|Exhibition Title||Feature Exhibition
Hina Matsuri and Japanese Dolls
|Period||February 13－March 17, 2019
On February 24, admission is free in celebration of the 30th Anniversary of the Emperor's Enthronement.
|Venue||Heisei Chishinkan Wing (The Collections Galleries), Gallery 1F-2|
|Transportation||JR, Kintetsu Railway, Keihan Railway, Hankyu Railway, City Bus / Map|
*When Monday is a national holiday, the museum will be opened on Monday and closed on the following Tuesday.
|Museum Hours||Tuesday - Thursday, Sunday: 9:30 a.m.-5:00 p.m. (Entrance Until 4:30 p.m.)
Friday, Saturday: 9:30 a.m. - 8:00 p.m. (Entrance until 7:30 p.m.)
Adult 520 yen (410 yen)
Univ. Student 260 yen (210 yen)
(Fees in parentheses are for groups of 20+)
*Admission is free for youths of high school age and below.
Images from the Exhibit
The Kyoto National Museum welcomes spring again this year with its annual exhibition of Japanese dolls (ningyō). The Doll Festival (Hina Matsuri), now celebrated on March 3, originated as an annual purification rite that took place on the third day of the third lunar month. Dolls functioned as inanimate avatars thought to draw impurities and evil spirits away from actual people. These ritual representations could then be floated away or otherwise destroyed, taking human pollutants with them. During the Edo period (1615–1868), dolls evolved into luxurious figurines displayed on this day for the daughters of elite families.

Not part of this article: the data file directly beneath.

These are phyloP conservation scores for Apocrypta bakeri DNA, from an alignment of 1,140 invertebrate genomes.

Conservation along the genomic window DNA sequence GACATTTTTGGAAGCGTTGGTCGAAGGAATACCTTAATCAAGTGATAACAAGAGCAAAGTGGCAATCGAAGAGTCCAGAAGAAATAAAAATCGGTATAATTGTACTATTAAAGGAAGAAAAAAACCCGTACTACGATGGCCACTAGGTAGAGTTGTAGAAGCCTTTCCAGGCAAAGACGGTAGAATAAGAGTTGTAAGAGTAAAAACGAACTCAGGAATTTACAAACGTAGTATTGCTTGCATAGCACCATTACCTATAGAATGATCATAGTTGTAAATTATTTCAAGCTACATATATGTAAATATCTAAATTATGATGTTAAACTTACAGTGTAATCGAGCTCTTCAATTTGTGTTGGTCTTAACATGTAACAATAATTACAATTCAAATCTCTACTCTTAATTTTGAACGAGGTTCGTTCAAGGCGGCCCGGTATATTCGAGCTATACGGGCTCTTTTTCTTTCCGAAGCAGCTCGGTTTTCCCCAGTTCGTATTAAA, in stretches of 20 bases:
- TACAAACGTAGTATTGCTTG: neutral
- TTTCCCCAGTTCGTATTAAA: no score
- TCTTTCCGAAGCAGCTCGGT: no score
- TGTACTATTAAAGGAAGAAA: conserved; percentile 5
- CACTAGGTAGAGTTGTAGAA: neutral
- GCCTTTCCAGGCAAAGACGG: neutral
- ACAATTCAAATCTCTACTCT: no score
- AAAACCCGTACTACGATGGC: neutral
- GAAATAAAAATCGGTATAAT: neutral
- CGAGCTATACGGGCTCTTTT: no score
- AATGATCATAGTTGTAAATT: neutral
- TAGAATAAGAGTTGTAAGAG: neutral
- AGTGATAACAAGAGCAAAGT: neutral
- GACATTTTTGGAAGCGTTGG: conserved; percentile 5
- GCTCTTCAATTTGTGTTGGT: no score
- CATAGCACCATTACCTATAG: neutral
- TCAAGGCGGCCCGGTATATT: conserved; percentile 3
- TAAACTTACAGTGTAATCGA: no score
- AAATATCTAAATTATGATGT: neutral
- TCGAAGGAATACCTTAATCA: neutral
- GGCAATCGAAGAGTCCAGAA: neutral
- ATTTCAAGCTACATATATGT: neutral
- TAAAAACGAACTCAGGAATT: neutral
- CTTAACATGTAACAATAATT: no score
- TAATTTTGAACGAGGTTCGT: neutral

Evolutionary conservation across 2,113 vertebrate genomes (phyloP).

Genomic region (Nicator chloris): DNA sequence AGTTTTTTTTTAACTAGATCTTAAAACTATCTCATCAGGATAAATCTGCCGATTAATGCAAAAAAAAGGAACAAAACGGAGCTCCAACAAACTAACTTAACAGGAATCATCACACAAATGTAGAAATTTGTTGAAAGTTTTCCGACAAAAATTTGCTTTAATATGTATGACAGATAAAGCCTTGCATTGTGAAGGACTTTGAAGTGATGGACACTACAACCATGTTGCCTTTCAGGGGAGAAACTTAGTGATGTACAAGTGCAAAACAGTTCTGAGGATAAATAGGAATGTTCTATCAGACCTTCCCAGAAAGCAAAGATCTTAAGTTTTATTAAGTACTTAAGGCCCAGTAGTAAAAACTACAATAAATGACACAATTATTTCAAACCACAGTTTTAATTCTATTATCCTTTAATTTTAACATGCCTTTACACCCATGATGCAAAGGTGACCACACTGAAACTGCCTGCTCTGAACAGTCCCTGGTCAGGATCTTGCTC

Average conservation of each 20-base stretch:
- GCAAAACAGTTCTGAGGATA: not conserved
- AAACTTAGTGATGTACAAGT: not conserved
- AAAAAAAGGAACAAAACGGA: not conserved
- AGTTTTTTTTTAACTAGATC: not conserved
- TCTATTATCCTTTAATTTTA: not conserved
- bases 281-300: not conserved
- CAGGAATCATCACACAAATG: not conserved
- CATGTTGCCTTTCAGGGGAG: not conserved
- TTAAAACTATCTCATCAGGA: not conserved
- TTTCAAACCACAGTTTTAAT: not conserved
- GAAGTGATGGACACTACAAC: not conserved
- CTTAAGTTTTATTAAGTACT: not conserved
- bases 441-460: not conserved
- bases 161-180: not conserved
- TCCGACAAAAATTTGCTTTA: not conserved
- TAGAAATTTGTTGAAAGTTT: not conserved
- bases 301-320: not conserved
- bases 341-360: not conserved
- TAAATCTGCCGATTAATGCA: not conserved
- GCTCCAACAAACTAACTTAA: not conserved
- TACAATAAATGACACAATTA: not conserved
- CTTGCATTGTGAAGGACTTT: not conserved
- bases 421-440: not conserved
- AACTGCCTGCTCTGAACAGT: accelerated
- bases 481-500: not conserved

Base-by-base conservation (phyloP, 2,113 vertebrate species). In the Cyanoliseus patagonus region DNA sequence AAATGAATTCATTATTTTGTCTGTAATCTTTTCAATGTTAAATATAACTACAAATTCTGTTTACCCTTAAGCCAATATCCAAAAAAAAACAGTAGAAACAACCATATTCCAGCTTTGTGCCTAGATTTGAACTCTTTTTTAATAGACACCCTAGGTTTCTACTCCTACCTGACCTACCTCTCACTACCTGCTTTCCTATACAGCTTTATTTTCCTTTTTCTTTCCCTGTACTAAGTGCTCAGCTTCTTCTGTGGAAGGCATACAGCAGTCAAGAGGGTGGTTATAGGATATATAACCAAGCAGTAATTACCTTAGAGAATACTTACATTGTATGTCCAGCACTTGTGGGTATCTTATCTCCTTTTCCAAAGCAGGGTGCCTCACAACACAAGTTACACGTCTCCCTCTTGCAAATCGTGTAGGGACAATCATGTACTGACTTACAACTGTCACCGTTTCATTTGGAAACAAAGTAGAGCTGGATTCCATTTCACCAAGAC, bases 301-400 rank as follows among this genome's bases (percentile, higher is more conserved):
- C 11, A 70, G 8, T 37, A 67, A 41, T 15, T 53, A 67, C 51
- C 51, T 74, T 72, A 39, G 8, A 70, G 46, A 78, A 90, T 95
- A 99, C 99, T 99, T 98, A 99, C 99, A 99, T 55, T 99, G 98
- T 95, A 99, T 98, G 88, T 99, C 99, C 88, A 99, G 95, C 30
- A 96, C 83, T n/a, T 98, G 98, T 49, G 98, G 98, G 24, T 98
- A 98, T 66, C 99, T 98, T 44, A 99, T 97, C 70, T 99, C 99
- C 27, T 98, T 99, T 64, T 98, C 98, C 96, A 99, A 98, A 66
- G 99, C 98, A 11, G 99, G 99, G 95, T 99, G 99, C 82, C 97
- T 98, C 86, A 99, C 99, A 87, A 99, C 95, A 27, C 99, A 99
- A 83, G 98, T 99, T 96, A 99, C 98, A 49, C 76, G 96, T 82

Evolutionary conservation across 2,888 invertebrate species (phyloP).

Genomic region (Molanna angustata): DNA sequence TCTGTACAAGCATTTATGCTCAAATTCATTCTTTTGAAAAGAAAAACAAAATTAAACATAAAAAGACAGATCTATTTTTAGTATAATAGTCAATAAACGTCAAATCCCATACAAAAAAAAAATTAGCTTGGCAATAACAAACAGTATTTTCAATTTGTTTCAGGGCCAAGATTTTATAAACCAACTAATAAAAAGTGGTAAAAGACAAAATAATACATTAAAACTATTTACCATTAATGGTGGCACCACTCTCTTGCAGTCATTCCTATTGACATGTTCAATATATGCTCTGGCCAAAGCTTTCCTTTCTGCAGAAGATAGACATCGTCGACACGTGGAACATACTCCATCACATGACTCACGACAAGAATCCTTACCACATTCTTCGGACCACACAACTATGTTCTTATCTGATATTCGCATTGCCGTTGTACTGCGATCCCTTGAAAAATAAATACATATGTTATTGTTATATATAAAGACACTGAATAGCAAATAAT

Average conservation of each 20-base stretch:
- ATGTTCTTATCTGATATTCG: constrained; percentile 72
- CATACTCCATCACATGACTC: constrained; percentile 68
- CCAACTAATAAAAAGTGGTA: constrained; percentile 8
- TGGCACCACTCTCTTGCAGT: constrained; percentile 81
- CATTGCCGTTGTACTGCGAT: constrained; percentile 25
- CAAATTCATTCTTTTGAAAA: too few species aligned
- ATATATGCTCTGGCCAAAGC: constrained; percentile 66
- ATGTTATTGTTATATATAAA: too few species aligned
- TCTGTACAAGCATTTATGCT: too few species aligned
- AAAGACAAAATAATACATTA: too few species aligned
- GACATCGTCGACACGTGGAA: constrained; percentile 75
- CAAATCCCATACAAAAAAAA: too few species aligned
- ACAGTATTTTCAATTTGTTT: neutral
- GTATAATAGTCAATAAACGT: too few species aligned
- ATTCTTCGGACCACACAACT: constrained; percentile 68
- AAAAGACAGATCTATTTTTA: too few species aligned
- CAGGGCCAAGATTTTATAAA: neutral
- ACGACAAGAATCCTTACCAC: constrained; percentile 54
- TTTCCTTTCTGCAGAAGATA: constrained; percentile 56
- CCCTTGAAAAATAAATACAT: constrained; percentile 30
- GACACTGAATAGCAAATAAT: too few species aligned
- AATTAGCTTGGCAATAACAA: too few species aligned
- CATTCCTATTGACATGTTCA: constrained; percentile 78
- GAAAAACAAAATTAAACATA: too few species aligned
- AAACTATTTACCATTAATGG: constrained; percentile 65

This year's selection includes emperor and empress dolls (dairi bina), some with their own palaces (distinctive to Kyoto doll culture), and other various types of hina dolls. It also features Saga dolls (Saga ningyō), palace dolls (Gosho ningyō), said to have been gifted by the court and aristocracy, as well as tiny Kamo dolls (Kamo ningyō), and other varieties associated with the culture of the ancient capital of Kyoto.